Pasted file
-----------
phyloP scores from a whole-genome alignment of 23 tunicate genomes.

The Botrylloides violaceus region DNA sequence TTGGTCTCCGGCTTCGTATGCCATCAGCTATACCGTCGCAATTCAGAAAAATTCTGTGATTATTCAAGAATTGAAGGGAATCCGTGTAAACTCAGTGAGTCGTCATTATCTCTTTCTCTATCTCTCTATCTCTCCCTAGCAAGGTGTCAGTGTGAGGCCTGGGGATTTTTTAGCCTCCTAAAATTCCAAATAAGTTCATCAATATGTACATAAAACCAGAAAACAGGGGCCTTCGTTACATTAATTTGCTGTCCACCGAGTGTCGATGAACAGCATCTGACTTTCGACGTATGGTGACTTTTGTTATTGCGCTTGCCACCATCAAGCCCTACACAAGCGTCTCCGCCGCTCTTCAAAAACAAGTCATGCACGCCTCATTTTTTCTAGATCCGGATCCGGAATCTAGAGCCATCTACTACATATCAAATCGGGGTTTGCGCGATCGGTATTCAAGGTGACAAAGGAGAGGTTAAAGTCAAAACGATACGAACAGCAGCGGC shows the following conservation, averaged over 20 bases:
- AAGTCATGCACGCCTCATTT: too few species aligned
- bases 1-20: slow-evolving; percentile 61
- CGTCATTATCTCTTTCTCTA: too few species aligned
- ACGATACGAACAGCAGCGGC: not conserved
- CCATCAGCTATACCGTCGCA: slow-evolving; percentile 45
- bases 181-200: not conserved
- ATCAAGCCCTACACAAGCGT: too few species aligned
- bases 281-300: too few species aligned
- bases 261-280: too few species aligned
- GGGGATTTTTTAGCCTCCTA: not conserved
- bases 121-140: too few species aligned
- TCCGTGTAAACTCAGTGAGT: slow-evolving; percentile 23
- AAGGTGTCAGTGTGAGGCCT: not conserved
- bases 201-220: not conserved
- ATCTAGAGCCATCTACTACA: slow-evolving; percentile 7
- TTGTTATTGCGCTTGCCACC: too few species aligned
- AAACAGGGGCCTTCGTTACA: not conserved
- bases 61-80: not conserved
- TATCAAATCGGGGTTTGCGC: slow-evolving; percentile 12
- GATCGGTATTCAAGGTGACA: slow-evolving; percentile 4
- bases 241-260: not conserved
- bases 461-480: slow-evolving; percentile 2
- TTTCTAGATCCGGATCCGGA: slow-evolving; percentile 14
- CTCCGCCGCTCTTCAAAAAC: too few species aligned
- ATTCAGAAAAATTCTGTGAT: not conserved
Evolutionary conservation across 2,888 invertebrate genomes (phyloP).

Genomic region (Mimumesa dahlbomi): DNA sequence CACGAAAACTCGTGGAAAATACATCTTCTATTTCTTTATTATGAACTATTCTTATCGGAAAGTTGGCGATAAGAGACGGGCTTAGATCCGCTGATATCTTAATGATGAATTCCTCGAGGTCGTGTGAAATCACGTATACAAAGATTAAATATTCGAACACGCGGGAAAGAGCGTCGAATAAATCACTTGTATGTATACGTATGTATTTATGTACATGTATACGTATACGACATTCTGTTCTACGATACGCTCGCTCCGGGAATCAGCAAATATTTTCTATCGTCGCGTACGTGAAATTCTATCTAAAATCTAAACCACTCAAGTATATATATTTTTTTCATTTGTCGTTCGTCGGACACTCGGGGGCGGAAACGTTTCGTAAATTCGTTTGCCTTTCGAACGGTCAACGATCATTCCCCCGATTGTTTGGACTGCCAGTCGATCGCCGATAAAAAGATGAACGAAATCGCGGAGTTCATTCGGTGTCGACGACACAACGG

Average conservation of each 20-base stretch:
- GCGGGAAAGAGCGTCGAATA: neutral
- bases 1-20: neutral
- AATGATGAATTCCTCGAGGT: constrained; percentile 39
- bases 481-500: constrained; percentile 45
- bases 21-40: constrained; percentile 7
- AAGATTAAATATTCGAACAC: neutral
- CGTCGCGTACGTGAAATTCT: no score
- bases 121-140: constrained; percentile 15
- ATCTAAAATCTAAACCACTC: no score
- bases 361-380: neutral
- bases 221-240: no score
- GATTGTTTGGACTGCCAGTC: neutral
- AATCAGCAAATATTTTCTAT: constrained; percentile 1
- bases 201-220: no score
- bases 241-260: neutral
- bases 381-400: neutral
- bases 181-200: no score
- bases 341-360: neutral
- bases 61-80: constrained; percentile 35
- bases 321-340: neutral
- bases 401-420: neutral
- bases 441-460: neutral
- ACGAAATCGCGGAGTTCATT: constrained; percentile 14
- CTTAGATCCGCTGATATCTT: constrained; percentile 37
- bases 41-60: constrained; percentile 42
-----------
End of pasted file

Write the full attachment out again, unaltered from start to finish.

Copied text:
phyloP scores from a whole-genome alignment of 23 tunicate genomes.

The Botrylloides violaceus region DNA sequence TTGGTCTCCGGCTTCGTATGCCATCAGCTATACCGTCGCAATTCAGAAAAATTCTGTGATTATTCAAGAATTGAAGGGAATCCGTGTAAACTCAGTGAGTCGTCATTATCTCTTTCTCTATCTCTCTATCTCTCCCTAGCAAGGTGTCAGTGTGAGGCCTGGGGATTTTTTAGCCTCCTAAAATTCCAAATAAGTTCATCAATATGTACATAAAACCAGAAAACAGGGGCCTTCGTTACATTAATTTGCTGTCCACCGAGTGTCGATGAACAGCATCTGACTTTCGACGTATGGTGACTTTTGTTATTGCGCTTGCCACCATCAAGCCCTACACAAGCGTCTCCGCCGCTCTTCAAAAACAAGTCATGCACGCCTCATTTTTTCTAGATCCGGATCCGGAATCTAGAGCCATCTACTACATATCAAATCGGGGTTTGCGCGATCGGTATTCAAGGTGACAAAGGAGAGGTTAAAGTCAAAACGATACGAACAGCAGCGGC shows the following conservation, averaged over 20 bases:
- AAGTCATGCACGCCTCATTT: too few species aligned
- bases 1-20: slow-evolving; percentile 61
- CGTCATTATCTCTTTCTCTA: too few species aligned
- ACGATACGAACAGCAGCGGC: not conserved
- CCATCAGCTATACCGTCGCA: slow-evolving; percentile 45
- bases 181-200: not conserved
- ATCAAGCCCTACACAAGCGT: too few species aligned
- bases 281-300: too few species aligned
- bases 261-280: too few species aligned
- GGGGATTTTTTAGCCTCCTA: not conserved
- bases 121-140: too few species aligned
- TCCGTGTAAACTCAGTGAGT: slow-evolving; percentile 23
- AAGGTGTCAGTGTGAGGCCT: not conserved
- bases 201-220: not conserved
- ATCTAGAGCCATCTACTACA: slow-evolving; percentile 7
- TTGTTATTGCGCTTGCCACC: too few species aligned
- AAACAGGGGCCTTCGTTACA: not conserved
- bases 61-80: not conserved
- TATCAAATCGGGGTTTGCGC: slow-evolving; percentile 12
- GATCGGTATTCAAGGTGACA: slow-evolving; percentile 4
- bases 241-260: not conserved
- bases 461-480: slow-evolving; percentile 2
- TTTCTAGATCCGGATCCGGA: slow-evolving; percentile 14
- CTCCGCCGCTCTTCAAAAAC: too few species aligned
- ATTCAGAAAAATTCTGTGAT: not conserved
Evolutionary conservation across 2,888 invertebrate genomes (phyloP).

Genomic region (Mimumesa dahlbomi): DNA sequence CACGAAAACTCGTGGAAAATACATCTTCTATTTCTTTATTATGAACTATTCTTATCGGAAAGTTGGCGATAAGAGACGGGCTTAGATCCGCTGATATCTTAATGATGAATTCCTCGAGGTCGTGTGAAATCACGTATACAAAGATTAAATATTCGAACACGCGGGAAAGAGCGTCGAATAAATCACTTGTATGTATACGTATGTATTTATGTACATGTATACGTATACGACATTCTGTTCTACGATACGCTCGCTCCGGGAATCAGCAAATATTTTCTATCGTCGCGTACGTGAAATTCTATCTAAAATCTAAACCACTCAAGTATATATATTTTTTTCATTTGTCGTTCGTCGGACACTCGGGGGCGGAAACGTTTCGTAAATTCGTTTGCCTTTCGAACGGTCAACGATCATTCCCCCGATTGTTTGGACTGCCAGTCGATCGCCGATAAAAAGATGAACGAAATCGCGGAGTTCATTCGGTGTCGACGACACAACGG

Average conservation of each 20-base stretch:
- GCGGGAAAGAGCGTCGAATA: neutral
- bases 1-20: neutral
- AATGATGAATTCCTCGAGGT: constrained; percentile 39
- bases 481-500: constrained; percentile 45
- bases 21-40: constrained; percentile 7
- AAGATTAAATATTCGAACAC: neutral
- CGTCGCGTACGTGAAATTCT: no score
- bases 121-140: constrained; percentile 15
- ATCTAAAATCTAAACCACTC: no score
- bases 361-380: neutral
- bases 221-240: no score
- GATTGTTTGGACTGCCAGTC: neutral
- AATCAGCAAATATTTTCTAT: constrained; percentile 1
- bases 201-220: no score
- bases 241-260: neutral
- bases 381-400: neutral
- bases 181-200: no score
- bases 341-360: neutral
- bases 61-80: constrained; percentile 35
- bases 321-340: neutral
- bases 401-420: neutral
- bases 441-460: neutral
- ACGAAATCGCGGAGTTCATT: constrained; percentile 14
- CTTAGATCCGCTGATATCTT: constrained; percentile 37
- bases 41-60: constrained; percentile 42